Make in India

For long, India has been projected as an elephant compared to the Chinese dragon and Asian tigers.
But that could change, if the government's ambitious branding campaign to make India a manufacturing hub works. Launched on Thursday, the 'Make in India' campaign seeks to replace the stately and steady elephant with a lion exuding power and vitality.
The campaign seeks investments in 25 sectors, ranging from aviation and defence to automobiles, tourism and hospitality and wellness. The focus is not just on attracting foreign investment but also getting homegrown business houses, many of whom have invested overseas due to policy uncertainty during UPA-II, to return to Indian shores and create jobs. As PM Narendra Modi exhorted Indian businessmen at the launch function, “FDI should mean First Develop India”.
Many factors went into choosing the lion symbol. Wieden+Kennedy, the agency that also worked on 'Incredible India’, initially thought of the elephant. But some in the government pointed out that it was BSP's election symbol and may create a controversy. The tiger, India's national animal, came up next. But it was feared that the dwindling population of tigers in the country could send out the wrong signals.
Around this time, the PMO also stepped in as Modi announced the theme in his Independence Day speech. With the Mauryan period seen as a glorious period for India, the Ashoka Chakra made an entry and with it came the lion. Besides, there is a Gujarat connection as lions are thriving in Gir.
 During the election campaign, Modi was often called the lion of Gujarat. In his address before a gathering of the country's top businessmen on Thursday , he seemed to point to it. “This is a step by a lion,“ he said, referring to the manufacturing campaign, which will be a key theme over the next three-four years with a multi-stage campaign planned across the globe.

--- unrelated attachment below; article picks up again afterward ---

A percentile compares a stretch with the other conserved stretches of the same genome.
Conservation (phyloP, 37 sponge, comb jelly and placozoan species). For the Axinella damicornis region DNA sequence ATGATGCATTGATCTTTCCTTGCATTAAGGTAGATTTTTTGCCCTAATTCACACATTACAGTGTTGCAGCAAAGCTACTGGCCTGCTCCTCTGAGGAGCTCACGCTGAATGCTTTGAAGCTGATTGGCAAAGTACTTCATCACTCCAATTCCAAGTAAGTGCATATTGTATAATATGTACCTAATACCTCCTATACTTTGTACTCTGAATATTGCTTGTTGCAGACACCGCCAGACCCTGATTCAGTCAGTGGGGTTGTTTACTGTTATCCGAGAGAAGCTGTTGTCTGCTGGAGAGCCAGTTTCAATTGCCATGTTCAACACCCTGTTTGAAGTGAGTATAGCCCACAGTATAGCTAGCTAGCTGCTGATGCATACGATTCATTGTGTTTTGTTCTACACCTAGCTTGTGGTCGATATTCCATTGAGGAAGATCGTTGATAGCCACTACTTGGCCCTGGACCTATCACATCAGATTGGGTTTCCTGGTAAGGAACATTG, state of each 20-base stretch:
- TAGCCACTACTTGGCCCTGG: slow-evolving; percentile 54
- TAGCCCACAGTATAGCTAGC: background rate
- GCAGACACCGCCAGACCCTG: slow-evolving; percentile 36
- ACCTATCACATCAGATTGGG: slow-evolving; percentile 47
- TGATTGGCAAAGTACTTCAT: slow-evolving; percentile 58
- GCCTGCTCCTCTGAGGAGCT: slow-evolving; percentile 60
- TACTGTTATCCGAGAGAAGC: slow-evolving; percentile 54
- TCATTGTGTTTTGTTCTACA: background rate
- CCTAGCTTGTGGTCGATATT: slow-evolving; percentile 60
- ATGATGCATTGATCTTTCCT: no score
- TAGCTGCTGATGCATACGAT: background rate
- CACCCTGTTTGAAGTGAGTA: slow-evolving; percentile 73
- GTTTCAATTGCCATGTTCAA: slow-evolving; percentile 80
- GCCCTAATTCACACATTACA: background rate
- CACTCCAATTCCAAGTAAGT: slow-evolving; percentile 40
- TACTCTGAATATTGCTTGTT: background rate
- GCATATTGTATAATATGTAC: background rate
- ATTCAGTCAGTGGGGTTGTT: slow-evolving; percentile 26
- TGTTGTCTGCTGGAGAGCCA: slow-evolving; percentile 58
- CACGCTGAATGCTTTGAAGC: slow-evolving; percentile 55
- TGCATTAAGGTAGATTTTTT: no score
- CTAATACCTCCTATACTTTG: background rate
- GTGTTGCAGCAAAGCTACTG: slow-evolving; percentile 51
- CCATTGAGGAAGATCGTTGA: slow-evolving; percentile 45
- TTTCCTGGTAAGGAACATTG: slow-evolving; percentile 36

In his address to a packed house of around 2,000 industry representatives, officers and journalists at Delhi's Vigyan Bhawan, Modi drew upon the steps taken by his government in the first four months in office to suggest that confidence was slowly returning as he promised a trust driven approach. “We don't want any businessman to be forced to go out. We have to change that. In fact, we have already changed that based on the experience of the past few months,“ Modi told an audience that included the country's top industrialists, and said that his , government would not shy away from making it easier to do business.
“Who is putting a hurdle in ease of doing business? The government alone can help improve India's ranking from 135 to 50... I have sensitized the entire team and told them that are we putting up restrictions in the name of scrutiny , and for perfection? My experience of three months tell me that my entire team in Delhi, the entire bureaucracy is moving ahead with me with a positive spirit.“
Modi, who launched the campaign a day before his first visit to the US, where he will seek investments from top American corporations, made it clear that his government's policy on attracting investment will not be driven by concessions and sops but by providing the right business environment.
“Industrialists do not come because of incentive schemes... We need to create development and growth-oriented environment... Investors first look at security of their investment, later growth and then profit. They don't want profits from Day 1,“ he said.

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